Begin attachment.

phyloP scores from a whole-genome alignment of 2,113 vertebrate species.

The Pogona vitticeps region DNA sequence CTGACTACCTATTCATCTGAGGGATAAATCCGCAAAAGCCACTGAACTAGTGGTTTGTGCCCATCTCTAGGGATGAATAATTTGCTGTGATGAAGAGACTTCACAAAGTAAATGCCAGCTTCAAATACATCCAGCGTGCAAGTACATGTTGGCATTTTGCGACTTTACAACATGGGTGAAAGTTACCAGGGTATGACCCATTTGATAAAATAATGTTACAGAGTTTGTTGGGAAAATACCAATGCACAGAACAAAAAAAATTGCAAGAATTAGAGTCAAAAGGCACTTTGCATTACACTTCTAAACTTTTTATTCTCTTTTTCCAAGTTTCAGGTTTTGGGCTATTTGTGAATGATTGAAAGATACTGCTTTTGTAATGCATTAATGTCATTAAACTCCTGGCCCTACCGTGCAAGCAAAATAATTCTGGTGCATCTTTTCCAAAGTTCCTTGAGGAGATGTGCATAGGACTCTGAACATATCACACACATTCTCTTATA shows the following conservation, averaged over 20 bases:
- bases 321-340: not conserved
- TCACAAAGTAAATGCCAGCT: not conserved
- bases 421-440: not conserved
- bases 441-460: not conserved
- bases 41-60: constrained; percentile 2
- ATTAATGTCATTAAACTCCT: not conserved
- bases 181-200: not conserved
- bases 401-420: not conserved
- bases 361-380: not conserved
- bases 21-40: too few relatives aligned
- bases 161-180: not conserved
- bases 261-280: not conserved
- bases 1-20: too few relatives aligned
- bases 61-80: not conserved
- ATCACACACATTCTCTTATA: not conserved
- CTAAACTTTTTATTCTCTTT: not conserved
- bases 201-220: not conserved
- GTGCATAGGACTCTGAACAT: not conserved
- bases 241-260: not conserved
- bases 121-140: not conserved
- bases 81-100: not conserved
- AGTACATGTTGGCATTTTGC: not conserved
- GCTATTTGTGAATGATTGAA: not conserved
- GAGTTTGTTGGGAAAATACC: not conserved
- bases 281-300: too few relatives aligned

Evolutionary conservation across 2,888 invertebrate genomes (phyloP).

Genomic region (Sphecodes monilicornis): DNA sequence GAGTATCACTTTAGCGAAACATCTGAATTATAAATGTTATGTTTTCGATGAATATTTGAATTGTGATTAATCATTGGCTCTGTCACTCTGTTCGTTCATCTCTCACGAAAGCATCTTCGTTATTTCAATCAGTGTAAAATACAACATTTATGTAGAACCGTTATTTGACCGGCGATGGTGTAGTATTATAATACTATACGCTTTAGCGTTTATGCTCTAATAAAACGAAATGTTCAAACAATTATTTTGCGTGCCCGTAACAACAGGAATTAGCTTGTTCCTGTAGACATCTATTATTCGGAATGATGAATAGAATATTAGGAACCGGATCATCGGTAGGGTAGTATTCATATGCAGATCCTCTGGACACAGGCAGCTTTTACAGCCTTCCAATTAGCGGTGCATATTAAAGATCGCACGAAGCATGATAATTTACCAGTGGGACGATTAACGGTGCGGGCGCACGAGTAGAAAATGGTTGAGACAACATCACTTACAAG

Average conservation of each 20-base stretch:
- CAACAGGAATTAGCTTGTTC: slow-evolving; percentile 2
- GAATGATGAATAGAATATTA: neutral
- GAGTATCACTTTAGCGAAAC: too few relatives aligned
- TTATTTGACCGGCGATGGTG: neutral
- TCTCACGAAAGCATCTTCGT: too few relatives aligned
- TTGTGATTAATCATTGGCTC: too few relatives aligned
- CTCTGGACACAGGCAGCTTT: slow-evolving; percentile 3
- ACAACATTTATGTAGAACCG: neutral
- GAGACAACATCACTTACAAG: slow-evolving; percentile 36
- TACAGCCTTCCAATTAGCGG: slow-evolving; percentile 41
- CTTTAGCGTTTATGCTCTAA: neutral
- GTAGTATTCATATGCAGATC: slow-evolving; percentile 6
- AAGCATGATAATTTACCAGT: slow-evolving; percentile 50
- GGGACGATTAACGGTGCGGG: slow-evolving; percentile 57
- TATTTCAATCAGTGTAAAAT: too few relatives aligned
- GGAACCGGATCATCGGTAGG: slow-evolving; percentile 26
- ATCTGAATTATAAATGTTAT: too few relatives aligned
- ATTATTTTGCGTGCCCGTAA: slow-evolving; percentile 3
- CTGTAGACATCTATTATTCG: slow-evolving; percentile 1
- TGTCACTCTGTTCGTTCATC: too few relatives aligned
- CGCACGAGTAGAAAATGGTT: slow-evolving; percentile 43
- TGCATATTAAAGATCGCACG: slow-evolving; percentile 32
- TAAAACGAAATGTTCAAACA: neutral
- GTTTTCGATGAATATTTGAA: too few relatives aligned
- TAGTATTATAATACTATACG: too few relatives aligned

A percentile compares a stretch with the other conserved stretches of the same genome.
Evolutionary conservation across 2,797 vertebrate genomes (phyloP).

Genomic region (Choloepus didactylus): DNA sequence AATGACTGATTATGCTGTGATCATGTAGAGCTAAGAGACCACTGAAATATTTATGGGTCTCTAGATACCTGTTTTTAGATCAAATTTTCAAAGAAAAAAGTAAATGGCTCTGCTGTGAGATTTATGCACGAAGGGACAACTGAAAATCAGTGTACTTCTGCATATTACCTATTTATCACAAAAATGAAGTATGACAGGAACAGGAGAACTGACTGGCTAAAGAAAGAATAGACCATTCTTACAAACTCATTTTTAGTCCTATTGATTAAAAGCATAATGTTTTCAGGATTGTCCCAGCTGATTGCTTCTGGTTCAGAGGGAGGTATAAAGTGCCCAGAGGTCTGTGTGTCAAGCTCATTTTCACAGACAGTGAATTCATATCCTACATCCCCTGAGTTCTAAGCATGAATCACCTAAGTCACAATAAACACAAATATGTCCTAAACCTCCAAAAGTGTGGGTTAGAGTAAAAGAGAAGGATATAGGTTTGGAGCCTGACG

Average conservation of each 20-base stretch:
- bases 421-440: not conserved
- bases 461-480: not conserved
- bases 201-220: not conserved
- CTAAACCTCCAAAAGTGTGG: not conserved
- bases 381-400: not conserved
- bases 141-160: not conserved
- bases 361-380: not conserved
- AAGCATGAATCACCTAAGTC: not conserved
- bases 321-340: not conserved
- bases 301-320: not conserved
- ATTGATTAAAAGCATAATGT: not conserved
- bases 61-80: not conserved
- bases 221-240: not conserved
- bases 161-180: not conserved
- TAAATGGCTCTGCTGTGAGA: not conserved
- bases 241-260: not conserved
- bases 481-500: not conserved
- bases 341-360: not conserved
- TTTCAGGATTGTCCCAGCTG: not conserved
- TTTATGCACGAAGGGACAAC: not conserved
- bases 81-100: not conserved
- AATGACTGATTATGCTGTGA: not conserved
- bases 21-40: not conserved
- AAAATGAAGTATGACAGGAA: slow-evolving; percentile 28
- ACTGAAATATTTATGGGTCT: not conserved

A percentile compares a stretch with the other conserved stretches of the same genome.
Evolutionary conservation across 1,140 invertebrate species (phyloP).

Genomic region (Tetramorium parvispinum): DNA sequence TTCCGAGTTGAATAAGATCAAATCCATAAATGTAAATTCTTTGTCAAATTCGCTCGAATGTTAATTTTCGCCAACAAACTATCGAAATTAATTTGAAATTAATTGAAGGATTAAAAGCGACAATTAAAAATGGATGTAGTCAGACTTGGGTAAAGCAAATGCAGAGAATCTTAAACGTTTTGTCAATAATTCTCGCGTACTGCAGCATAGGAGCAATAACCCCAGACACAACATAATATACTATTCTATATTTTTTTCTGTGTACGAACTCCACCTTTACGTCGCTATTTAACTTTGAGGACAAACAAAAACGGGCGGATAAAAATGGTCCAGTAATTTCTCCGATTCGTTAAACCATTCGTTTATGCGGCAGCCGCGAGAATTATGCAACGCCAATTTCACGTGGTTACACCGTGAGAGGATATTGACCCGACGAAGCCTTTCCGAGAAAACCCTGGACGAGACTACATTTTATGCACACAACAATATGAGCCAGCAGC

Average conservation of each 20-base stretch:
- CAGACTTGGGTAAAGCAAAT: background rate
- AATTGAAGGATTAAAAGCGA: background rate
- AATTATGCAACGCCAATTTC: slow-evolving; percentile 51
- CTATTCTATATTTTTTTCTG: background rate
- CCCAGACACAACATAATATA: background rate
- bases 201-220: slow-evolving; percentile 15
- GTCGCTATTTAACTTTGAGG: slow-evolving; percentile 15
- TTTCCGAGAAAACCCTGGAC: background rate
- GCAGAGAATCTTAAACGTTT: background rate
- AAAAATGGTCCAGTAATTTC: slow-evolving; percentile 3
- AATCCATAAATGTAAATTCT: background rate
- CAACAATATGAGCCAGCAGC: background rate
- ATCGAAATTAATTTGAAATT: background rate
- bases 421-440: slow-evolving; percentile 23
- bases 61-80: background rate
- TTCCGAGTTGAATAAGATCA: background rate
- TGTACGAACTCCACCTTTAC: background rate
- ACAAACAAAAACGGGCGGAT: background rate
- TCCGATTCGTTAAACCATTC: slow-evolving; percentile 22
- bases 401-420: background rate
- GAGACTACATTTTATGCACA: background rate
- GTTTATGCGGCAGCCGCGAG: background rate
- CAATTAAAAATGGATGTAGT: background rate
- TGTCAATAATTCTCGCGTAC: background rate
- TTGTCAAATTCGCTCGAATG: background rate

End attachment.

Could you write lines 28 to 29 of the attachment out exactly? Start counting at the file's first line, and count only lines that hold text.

Evolutionary conservation across 2,888 invertebrate genomes (phyloP).

Genomic region (Sphecodes monilicornis): DNA sequence GAGTATCACTTTAGCGAAACATCTGAATTATAAATGTTATGTTTTCGATGAATATTTGAATTGTGATTAATCATTGGCTCTGTCACTCTGTTCGTTCATCTCTCACGAAAGCATCTTCGTTATTTCAATCAGTGTAAAATACAACATTTATGTAGAACCGTTATTTGACCGGCGATGGTGTAGTATTATAATACTATACGCTTTAGCGTTTATGCTCTAATAAAACGAAATGTTCAAACAATTATTTTGCGTGCCCGTAACAACAGGAATTAGCTTGTTCCTGTAGACATCTATTATTCGGAATGATGAATAGAATATTAGGAACCGGATCATCGGTAGGGTAGTATTCATATGCAGATCCTCTGGACACAGGCAGCTTTTACAGCCTTCCAATTAGCGGTGCATATTAAAGATCGCACGAAGCATGATAATTTACCAGTGGGACGATTAACGGTGCGGGCGCACGAGTAGAAAATGGTTGAGACAACATCACTTACAAG